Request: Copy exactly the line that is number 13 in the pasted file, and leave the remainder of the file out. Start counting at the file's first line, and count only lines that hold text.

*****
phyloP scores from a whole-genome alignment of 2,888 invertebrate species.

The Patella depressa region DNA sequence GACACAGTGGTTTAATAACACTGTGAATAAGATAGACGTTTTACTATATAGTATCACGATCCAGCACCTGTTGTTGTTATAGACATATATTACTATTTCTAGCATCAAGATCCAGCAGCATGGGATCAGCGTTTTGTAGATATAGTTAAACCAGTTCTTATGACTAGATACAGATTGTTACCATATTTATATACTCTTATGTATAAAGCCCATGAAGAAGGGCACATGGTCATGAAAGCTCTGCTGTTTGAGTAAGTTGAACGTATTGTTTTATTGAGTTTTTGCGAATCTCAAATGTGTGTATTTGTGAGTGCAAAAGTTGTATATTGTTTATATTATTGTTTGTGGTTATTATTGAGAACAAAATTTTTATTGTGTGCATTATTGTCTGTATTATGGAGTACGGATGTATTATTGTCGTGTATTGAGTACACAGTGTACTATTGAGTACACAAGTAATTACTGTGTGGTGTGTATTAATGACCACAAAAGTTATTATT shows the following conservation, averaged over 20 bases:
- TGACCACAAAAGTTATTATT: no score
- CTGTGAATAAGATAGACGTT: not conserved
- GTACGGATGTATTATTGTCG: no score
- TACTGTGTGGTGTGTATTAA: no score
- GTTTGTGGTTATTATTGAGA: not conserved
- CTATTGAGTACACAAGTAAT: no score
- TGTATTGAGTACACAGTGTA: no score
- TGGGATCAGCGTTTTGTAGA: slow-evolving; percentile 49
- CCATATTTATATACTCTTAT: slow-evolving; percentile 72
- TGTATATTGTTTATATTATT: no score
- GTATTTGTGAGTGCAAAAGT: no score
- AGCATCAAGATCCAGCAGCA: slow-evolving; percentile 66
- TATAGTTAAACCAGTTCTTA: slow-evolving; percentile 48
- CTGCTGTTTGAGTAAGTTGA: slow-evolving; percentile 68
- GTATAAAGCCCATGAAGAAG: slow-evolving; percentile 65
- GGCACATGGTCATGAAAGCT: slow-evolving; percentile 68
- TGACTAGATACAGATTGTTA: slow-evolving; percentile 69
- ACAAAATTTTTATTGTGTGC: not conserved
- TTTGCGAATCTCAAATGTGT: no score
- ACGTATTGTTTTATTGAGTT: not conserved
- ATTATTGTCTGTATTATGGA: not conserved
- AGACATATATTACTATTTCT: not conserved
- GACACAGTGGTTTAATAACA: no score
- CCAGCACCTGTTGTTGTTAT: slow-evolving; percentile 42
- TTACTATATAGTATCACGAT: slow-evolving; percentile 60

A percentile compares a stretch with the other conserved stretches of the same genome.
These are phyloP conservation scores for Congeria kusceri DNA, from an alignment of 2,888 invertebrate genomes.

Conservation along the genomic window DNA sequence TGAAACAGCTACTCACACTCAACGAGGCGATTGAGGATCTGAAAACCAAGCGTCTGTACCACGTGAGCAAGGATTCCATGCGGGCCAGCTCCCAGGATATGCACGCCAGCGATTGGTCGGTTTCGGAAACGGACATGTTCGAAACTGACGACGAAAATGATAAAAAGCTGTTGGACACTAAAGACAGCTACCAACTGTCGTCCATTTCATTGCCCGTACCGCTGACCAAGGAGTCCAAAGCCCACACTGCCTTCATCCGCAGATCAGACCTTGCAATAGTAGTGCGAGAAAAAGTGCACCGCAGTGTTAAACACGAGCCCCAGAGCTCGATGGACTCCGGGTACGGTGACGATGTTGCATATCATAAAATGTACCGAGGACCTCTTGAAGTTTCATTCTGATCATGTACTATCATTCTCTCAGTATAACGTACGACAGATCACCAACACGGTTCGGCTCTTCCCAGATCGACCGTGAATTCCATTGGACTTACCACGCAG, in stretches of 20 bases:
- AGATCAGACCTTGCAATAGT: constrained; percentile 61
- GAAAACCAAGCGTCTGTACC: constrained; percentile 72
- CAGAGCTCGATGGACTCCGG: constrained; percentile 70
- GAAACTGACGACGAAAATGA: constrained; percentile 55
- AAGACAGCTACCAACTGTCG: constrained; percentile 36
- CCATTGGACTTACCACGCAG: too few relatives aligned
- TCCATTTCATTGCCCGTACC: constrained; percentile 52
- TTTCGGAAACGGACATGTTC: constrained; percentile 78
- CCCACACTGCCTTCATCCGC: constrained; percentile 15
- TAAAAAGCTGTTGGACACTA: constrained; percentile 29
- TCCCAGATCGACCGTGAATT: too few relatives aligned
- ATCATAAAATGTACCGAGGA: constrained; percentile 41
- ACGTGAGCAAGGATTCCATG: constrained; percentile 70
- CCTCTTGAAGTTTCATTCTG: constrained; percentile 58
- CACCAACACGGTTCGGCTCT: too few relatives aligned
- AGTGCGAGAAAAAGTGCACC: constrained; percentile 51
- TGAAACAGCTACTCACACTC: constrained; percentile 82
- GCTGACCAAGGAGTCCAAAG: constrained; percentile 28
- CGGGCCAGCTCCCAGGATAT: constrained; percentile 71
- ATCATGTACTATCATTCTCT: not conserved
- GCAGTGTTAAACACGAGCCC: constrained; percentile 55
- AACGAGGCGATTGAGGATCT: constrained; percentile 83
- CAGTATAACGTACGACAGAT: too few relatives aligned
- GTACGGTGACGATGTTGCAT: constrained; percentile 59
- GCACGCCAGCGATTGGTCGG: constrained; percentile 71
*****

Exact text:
- GTATTTGTGAGTGCAAAAGT: no score